I’m talking about the angst that comes when following any particular path (you name it) without (acknowledging first) the desire to follow and be in the presence of God.

One of my favorite Scripture passages that the Lord recently brought to mind (again) is a passage found in Exodus 33.

Moses is getting ready to lead the people of Israel. And though he’s not questioning where the Lord is asking him to go, he is questioning the who that is leading him.

Moses said to the Lord, “You have been telling me, ‘Lead these people,’ but you have not let me know whom you will send with me…33:12

And the Lord responds, My Presence will go with you, and I will give you rest.” 33:14

And the response of Moses just sends holy goosebumps right up my spine.

Then Moses said to him, “If your Presence does not go with us, do not send us up from here. 33:15

Moses doesn’t want to go without the presence of God. And every time I read it, I love it more. Why? Because Moses knew that it was the presence of God that would sustain him, no matter the path and no matter the walk.

Moses wanted God, not a path. 

Sure, I want my husband to get a new job. But if the Lord isn’t leading, I don’t want to go. 

Sure, I would be glad to foster again. But if the Lord isn’t leading, I don’t want to go. 

Sure, I will step out of fostering. But if the Lord isn’t leading, I don’t want to go.

Sure, I will step out of a discipleship relationship and into another one. But if the Lord isn’t leading, I don’t want to go. 

Sure, I will move houses and change cities. But if the Lord isn’t leading, I don’t want to go. 

Like our son, I don’t want to go alone. 

I don’t want the reigns…

I don’t want my agenda…

I don’t want my will…

I don’t want my path…

I don’t want “the things”…

I want His presence. 

And though I can be assured He never leaves me, I want to invite Him into each and every decision…seeking His face, asking for His presence to go before, and giving Him both the first and final say on the paths I walk.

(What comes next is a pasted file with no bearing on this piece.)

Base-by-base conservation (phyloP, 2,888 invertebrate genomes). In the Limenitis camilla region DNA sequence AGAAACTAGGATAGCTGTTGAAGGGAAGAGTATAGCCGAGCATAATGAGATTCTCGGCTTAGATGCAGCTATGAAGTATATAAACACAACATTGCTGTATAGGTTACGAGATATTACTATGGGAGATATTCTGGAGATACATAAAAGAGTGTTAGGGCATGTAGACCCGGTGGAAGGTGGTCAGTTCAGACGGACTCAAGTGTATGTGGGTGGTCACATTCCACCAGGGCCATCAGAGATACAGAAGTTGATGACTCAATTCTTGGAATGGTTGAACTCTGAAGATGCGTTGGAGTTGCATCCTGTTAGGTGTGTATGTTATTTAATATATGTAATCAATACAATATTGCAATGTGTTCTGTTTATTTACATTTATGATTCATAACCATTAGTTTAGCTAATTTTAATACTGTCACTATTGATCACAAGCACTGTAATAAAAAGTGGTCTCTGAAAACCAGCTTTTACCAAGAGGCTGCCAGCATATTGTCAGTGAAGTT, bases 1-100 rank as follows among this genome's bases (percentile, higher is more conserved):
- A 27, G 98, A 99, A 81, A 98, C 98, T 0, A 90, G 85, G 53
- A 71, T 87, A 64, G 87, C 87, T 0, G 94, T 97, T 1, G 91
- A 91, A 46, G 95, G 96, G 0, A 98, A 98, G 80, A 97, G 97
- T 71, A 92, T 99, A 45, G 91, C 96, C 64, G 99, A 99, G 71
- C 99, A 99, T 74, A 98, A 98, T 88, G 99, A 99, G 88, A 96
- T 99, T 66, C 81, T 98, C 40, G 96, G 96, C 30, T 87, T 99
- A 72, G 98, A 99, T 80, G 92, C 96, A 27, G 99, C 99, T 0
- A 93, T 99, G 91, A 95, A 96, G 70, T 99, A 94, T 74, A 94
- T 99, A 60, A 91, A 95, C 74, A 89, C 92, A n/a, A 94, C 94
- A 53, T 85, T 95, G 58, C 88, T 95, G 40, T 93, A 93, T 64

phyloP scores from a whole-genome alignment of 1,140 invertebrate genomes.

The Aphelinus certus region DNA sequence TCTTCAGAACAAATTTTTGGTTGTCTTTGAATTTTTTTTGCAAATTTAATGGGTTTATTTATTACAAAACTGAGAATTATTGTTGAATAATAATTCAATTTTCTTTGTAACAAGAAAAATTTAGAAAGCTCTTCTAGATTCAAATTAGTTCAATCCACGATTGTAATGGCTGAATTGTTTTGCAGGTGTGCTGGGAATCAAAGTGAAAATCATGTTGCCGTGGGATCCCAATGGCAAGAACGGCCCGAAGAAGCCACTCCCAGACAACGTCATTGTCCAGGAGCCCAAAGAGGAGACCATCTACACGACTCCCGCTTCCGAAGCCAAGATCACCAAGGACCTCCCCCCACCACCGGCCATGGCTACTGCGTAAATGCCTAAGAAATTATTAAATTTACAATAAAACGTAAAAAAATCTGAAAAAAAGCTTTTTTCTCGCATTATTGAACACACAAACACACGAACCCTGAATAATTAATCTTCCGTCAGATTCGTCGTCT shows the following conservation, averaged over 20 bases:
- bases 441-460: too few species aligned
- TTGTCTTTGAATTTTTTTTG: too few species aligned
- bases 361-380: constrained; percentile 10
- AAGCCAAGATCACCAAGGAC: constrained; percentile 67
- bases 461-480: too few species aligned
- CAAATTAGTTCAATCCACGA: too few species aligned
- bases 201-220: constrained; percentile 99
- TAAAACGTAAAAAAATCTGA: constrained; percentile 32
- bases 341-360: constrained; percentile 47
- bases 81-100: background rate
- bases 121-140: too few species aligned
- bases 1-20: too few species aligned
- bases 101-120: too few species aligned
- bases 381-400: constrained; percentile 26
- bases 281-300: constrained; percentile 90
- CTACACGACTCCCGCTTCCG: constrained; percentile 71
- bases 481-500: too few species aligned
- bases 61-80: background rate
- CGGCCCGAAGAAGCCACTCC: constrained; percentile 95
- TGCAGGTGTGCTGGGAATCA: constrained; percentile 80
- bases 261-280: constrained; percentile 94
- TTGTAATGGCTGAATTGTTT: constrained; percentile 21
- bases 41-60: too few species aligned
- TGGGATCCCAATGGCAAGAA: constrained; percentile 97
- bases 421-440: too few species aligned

It is the Lord who goes before you. He will be with you; he will not leave you or forsake you. Do not fear or be dismayed. Deuteronomy 31:8

Have I not commanded you? Be strong and courageous. Do not be frightened, and do not be dismayed, for the Lord your God is with you wherever you go. Joshua 1:9

For He has said, “I will never leave you nor forsake you.” Hebrews 13:5

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The Hard of Hurting

As a parent, it’s hard to watch your children struggle. It’s hard to watch them wade through the heavy, sort through the sad, and grapple with the difficulties of grief. It’s hard to see their tears; it’s heavy to sit with their doubt; and it’s just downright painful to feel the angst of their souls.

It’s hard to walk a road lined with suffering; it’s painful to walk a path of sacrifice; and it aches to walk in a world where hurts still abounds and tears still exist.

Hurt is hard.

And as I’ve watched Caden and Evie navigate this road of loving and letting go, it’s broke my mama-heart in all kinds of gut-wrenching and unexpected ways. And if I’m being honest, I’ve wanted to rescue them from all of it.

I’ve wanted to wave my magic wand and make it all go away. I’ve wanted to lessen it, change it, and even take it away. I want to take those drippy eyes and tender hearts and wrap them in the largest roll of bubble-wrap I can find…refusing to let them feel the burn of heartache and pierce of struggle.